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Students react to vice presidential debate

| Wednesday, October 5, 2016

A little more than one week after Hillary Clinton and Donald Trump sparred in the first presidential debate of the 2016 election, their respective running mates, Virginia Sen. Tim Kaine and Indiana Gov. Mike Pence, faced off in their only debate of the election cycle at Longwood University in Virginia Tuesday night.

ND Votes hosted a watch party for the debate in the LaFortune Ballroom for students to discuss the issues the candidates addressed. Over the course of the night, Kaine and Pence were tasked with issues relating to the trustworthiness of their respective running mates, national security, economic development and matters of faith.

Junior Shane Jenkins said that the two candidates differed in their demeanor when answering questions.

“Tim Kaine … had certain parts prepared [with] full arguments and stories that he prepared before,” Jenkins said. “He liked to interrupt and was very excited. Pence seemed to be more reserved and seemed to be doing a better job than Trump in the previous debate.”

Junior Louie Filipiak noted that the candidates seemed to have a difficult time addressing each other’s points of view because they have fundamentally different views of America.

“Several times Kaine would interrupt because Pence was forming his own reality based on conservatism, while at the same time, when Kaine would speak, Pence would just shake his head,” Filipiak said, “They’re forming their own views of what America is like and almost seemed to think that the other’s was not a true reality.”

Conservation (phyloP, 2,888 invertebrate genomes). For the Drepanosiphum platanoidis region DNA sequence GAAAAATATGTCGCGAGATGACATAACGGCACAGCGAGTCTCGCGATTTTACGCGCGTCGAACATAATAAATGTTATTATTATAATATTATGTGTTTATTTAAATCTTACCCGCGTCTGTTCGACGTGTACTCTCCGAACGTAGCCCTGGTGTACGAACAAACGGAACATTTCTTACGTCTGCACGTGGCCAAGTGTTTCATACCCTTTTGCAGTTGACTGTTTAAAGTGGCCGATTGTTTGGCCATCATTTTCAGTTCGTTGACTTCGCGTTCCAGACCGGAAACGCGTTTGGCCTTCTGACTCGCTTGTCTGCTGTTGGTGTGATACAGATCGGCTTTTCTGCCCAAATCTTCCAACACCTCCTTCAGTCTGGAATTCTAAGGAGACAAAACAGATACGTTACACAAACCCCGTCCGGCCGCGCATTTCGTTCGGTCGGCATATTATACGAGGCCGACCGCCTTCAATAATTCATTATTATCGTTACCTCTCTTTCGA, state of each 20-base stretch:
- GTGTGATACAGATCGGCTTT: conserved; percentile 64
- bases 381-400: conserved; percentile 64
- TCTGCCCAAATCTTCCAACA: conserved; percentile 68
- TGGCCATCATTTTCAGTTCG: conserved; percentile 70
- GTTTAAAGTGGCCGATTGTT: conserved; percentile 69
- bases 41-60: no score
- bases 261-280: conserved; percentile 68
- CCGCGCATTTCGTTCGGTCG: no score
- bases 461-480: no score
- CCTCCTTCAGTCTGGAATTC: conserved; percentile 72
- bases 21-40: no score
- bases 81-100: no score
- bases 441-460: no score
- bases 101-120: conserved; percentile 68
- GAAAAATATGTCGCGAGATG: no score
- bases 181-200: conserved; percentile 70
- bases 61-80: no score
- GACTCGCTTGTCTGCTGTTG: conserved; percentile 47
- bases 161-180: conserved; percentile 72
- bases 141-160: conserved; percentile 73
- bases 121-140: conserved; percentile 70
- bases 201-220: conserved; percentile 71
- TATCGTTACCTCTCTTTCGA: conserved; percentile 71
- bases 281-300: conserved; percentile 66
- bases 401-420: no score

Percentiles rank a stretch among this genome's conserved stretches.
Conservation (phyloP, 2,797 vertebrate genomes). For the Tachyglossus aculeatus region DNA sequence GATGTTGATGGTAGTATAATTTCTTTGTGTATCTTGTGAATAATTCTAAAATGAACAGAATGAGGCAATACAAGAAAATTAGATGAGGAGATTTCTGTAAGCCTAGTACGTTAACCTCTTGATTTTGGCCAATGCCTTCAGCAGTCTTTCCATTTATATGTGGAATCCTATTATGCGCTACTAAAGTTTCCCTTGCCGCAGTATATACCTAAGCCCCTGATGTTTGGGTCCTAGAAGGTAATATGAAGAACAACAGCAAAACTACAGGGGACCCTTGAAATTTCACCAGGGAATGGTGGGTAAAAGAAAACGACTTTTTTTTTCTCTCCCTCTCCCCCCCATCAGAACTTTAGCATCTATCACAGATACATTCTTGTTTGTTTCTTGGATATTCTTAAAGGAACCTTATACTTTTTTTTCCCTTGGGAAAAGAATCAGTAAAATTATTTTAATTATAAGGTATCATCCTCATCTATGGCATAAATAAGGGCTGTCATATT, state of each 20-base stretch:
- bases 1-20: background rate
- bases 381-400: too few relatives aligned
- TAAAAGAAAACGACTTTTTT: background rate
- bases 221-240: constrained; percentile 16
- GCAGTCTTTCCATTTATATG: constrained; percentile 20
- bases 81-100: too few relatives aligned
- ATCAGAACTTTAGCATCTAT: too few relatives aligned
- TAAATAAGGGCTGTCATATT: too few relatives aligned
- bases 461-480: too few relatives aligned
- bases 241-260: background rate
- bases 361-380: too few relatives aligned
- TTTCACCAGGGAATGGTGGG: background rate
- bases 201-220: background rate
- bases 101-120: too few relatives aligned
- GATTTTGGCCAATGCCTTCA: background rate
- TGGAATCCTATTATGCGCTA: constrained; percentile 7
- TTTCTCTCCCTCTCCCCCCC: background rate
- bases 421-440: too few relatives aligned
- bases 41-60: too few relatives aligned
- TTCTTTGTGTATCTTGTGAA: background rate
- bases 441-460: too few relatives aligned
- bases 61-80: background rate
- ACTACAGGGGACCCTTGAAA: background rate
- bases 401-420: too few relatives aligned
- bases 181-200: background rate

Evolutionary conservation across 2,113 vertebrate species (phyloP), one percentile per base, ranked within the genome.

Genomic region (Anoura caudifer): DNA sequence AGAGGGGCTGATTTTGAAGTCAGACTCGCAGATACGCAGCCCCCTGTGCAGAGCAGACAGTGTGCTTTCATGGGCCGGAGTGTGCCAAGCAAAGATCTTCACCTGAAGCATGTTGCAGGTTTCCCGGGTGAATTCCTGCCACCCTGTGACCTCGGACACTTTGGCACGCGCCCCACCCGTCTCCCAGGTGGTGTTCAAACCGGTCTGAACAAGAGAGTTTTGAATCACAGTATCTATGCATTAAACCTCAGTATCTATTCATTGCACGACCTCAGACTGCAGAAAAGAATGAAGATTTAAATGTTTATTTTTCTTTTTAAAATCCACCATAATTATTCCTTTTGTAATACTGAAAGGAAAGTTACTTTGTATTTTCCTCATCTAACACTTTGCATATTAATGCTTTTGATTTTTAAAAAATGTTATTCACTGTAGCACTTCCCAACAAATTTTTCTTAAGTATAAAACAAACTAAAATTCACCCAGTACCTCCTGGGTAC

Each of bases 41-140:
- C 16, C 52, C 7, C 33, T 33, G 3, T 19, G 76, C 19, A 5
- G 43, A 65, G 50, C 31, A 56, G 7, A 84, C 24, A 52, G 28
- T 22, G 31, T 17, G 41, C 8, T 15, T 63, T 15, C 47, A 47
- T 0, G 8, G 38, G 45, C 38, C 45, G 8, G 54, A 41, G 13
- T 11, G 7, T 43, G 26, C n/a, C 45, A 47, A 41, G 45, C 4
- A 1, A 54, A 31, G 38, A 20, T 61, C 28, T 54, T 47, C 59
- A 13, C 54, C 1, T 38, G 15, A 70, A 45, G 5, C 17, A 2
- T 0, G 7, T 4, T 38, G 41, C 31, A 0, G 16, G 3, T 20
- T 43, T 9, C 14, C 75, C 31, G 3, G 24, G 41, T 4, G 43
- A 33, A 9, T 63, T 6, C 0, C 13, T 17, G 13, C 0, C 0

Both Filipiak and Jenkins believed that this distinction was evident in how the two candidates used certain terms.

“One example is ‘business,’ [with a] positive connotation for Pence and a negative connotation for Kaine,” Filipiak said. 

Filipiak said that this debate appeared to be different in tone from Clinton and Trump’s debate.

“I think that this debate was a lot more respectful because it was an exchange of ideas,” Filipiak said.

It seemed hard at times for Pence to distance himself from Donald Trump and his views, Filipiak said.

“The problem for Pence is that he is stuck with this looming Trump shadow over his shoulder,” he said. “Every time he tries to explain some conservative ideal, it’s almost with the caveat that we want to do this, but we also have Donald Trump to do this.”

Filipiak said that this ‘shadow’ of Trump allowed Kaine to go on the attack throughout the course of the debate.

“Kaine had all these things in his arsenal ahead of time on how [Trump’s views represent] extremism, not even conservative extremism but just extremism,” FIlipiak said.

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About Lucas Masin-Moyer

Lucas Masin-Moyer is a senior at Notre Dame majoring in Political Science and American Studies. He serves as Assistant Managing Editor, lived in Morrissey Manor and hails from Telford, Pennsylvania.

Contact Lucas